Book Review – Way of the Peaceful Warrior

 In Lifestyle


Way of the Peaceful Warrior by Dan Millman

Dan Millman is a college student and talented gymnast with a lofty goal of qualifying for an Olympic team. His views of himself, his life and what is important to his happiness are challenged the night he meets an old man named Socrates at a late night gas station. Despite Dan’s resistance, Socrates leads him through a different kind of training – the way of the peaceful warrior – which is full of self-discovery and enlightenment. There are many bumps and roadblocks along the way, most of which are Dan’s own doing due to his skepticism, but throughout the book Socrates delivers his wisdom in subtle and not-so-subtle ways.

There are many great takeaway points from this book, most importantly is the realization that we have everything we ever would need in order to be happy. Our lives become complicated when we set lofty expectations or goals in the hopes happiness will then come to us. How many times have you thought to yourself ‘I want/need [blank] to feel complete or fulfilled’?

I wish I had an extra $100 a month… or

I really need a new car… or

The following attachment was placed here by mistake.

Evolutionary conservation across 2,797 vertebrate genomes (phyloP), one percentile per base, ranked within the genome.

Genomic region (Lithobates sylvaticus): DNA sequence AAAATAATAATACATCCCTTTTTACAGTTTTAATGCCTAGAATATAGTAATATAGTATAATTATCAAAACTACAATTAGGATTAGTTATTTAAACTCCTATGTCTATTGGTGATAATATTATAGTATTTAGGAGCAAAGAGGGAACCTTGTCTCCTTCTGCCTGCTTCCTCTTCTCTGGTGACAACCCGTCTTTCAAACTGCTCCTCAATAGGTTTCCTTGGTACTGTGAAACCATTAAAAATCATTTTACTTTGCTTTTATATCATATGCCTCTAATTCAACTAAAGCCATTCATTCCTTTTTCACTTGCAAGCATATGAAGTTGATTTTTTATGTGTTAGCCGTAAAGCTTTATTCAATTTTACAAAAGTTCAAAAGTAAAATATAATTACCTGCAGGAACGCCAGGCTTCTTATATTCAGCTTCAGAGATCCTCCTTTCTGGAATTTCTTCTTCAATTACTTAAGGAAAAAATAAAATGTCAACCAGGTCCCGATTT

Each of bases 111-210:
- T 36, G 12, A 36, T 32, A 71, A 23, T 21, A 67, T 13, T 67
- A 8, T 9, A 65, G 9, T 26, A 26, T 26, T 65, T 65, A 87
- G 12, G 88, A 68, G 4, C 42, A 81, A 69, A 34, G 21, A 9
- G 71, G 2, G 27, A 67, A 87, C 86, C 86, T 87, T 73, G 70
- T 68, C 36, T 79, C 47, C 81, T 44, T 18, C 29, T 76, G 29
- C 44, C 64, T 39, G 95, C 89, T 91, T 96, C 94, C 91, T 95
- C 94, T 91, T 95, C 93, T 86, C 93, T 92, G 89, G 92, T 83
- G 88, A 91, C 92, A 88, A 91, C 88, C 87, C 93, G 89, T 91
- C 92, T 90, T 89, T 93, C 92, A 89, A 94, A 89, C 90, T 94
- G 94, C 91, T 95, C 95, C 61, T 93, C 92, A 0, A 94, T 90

I want another pair of shoes…

Even if these thoughts are centered around something admirable as in Dan’s case – qualifying for the Olympic team is a goal that takes an extreme amount of effort and dedication. For any of us we think once we achieve this major milestone, we’ll be fulfilled, but as Dan finds out, that’s not usually the case. As Socrates explains,

“If you don’t get what you want, you suffer. If you get what you don’t want, you suffer. Even when you get exactly what you want you still suffer because you can’t hold onto it forever.”

I think the point of that statement is, if you continue to place value on superficial items or achievements, you’ll never truly be satisfied. There will always be something new you feel you need or want to have.

“The key to happiness is not found in seeking more but in developing the capacity to enjoy less.”

You are the only one who has control over your happiness, and it’s so important to realize the value in what you already have. Reframe your way of thinking about what happiness means. Live life in the moment and learn to appreciate the beauty in any situation.

“Happiness is not just something you feel – it is who you are. Feelings change…but beneath it all remember the innate perfection of your life unfolding. That is the secret of unreasonable happiness.”

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